Examining samples from asteroid Ryugu, scientists made an amazing discovery. They have discovered tiny particles of ancient matter even older than our own Solar System. Located in the Sun’s near-Earth orbit, asteroid Ryugu is shaped like a gyro and orbits the Sun every 16 months. The Hayabusa2 spacecraft of the Japan Aerospace Exploration Agency (JAXA) was tasked with exploring the asteroid Ryugu (162173) from June 2018 to November 2019. Maneuvered a series of landers and Intruder spacecraft, spacecraft collected a sample from Ryugu and sent it back to Earth in 2020. In the new analysis of this sample, scientists detected presolar matter in it and believe that the Studying them may shed light on some of the phenomena behind the formation of our solar system.
According to space chemist Jens Barosch of the Carnegie Institution in Washington, the different types of protopole particles are the result of different types of stars and stellar processes. This can be determined using their isotope signature, he added. The isotopes are considered crucial to understanding the chemistry of distant stars and the processes taking place in them.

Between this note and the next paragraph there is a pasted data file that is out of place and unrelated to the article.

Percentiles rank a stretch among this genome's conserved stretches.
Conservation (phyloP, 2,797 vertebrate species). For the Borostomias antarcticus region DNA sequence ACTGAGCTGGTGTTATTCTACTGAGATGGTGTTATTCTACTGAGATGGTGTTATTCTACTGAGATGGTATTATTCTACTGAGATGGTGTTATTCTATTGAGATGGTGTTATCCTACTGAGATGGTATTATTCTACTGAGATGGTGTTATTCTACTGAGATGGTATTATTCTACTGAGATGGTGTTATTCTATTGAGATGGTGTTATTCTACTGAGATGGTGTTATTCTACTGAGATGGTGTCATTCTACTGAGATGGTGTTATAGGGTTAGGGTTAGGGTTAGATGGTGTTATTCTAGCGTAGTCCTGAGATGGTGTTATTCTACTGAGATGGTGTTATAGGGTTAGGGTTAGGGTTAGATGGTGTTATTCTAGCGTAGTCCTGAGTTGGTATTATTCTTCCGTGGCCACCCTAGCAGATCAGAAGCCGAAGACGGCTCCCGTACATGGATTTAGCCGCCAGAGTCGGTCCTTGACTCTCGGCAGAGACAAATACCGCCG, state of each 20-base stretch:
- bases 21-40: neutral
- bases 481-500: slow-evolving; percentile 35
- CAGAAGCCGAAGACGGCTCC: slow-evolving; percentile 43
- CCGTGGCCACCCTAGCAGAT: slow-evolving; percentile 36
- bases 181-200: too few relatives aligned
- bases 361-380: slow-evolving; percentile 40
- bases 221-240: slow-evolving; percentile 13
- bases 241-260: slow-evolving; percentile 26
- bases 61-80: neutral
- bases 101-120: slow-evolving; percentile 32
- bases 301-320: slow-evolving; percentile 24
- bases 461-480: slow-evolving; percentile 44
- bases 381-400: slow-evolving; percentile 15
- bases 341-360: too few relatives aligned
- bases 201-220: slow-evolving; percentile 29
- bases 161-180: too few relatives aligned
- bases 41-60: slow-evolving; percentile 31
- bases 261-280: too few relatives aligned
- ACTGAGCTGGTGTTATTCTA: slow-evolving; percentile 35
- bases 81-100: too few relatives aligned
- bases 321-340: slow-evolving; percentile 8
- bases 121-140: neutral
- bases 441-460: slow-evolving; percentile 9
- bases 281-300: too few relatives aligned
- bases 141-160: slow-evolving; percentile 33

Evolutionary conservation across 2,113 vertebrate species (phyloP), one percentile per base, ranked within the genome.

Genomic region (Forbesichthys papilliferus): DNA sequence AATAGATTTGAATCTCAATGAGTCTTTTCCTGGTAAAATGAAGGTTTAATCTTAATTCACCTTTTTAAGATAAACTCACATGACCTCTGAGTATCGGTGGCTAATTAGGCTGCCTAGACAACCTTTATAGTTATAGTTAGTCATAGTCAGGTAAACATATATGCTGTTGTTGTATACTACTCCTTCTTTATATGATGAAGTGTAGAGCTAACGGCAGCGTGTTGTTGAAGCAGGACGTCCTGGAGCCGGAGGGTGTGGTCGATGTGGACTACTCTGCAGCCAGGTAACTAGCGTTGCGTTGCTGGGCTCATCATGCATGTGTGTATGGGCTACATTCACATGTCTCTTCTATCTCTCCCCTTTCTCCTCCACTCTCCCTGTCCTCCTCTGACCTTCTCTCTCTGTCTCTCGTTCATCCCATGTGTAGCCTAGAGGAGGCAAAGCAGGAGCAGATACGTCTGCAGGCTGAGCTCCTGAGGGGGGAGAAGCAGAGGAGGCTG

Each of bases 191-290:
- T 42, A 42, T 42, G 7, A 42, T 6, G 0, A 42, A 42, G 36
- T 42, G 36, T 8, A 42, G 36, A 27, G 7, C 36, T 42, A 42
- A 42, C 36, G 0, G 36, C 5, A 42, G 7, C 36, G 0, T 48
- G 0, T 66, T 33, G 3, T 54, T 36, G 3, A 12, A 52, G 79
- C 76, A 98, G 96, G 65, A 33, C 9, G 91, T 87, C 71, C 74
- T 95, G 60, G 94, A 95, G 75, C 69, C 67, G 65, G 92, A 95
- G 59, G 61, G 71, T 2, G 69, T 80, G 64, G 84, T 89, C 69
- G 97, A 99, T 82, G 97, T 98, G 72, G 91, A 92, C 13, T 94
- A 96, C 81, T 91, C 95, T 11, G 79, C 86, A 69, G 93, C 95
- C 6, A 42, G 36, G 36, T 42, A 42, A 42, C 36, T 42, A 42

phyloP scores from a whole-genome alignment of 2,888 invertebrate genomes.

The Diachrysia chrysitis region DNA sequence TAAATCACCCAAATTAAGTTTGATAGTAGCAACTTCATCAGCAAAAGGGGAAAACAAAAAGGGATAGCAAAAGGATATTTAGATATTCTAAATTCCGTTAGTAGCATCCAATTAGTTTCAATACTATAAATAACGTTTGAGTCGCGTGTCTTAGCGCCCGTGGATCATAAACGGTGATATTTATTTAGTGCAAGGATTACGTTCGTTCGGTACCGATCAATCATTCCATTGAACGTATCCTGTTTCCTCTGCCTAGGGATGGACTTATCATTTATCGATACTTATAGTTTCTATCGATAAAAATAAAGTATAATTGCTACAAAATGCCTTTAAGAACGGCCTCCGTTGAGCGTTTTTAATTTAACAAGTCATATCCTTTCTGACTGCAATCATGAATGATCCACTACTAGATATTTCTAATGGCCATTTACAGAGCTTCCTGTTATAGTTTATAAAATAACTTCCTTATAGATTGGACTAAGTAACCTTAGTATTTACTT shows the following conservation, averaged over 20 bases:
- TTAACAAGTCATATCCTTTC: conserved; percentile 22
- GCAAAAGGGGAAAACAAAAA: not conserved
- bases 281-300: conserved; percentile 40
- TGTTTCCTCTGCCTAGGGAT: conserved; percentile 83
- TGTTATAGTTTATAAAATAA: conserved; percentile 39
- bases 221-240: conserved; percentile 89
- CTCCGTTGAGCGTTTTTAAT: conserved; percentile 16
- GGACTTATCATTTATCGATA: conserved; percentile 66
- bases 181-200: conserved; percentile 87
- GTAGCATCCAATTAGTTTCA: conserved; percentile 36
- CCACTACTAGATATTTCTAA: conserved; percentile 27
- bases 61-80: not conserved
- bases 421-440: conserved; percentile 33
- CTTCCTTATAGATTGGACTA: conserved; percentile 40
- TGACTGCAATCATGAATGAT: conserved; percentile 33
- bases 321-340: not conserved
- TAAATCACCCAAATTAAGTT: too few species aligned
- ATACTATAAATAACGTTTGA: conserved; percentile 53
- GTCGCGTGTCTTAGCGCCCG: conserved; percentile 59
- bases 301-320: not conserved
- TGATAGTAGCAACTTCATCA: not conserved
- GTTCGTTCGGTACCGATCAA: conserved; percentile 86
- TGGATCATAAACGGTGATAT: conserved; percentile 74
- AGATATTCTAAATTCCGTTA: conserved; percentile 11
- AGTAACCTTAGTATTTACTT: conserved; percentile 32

“The opportunity to identify and study these particles in the laboratory can help us understand the astrophysical phenomena that have formed our Solar System, as well as other cosmic objects,” speak Barosch. He is also the lead author of the study.
In the study, published in The Astrophysical Journal Letters, the team was able to detect 57 particles of prepolar matter. Previous studies have also discovered some pre-polar materials in Ryugu. The team compared the newly discovered particles with those found in meteorites and observed that Ryugu’s composition was similar to CI chondrites. This is a rare subtype of carbon chondrite, similar in composition to that of the Sun.
“Samples returned from asteroid Ryugu by the Hayabusa2 spacecraft contain pre-polar stardust particles. The researchers wrote in their paper that their abundance and composition were similar to the pre-polar material found in CI chondrites. They added that the results provide evidence that the asteroid Ryugu is closely related to chondrite.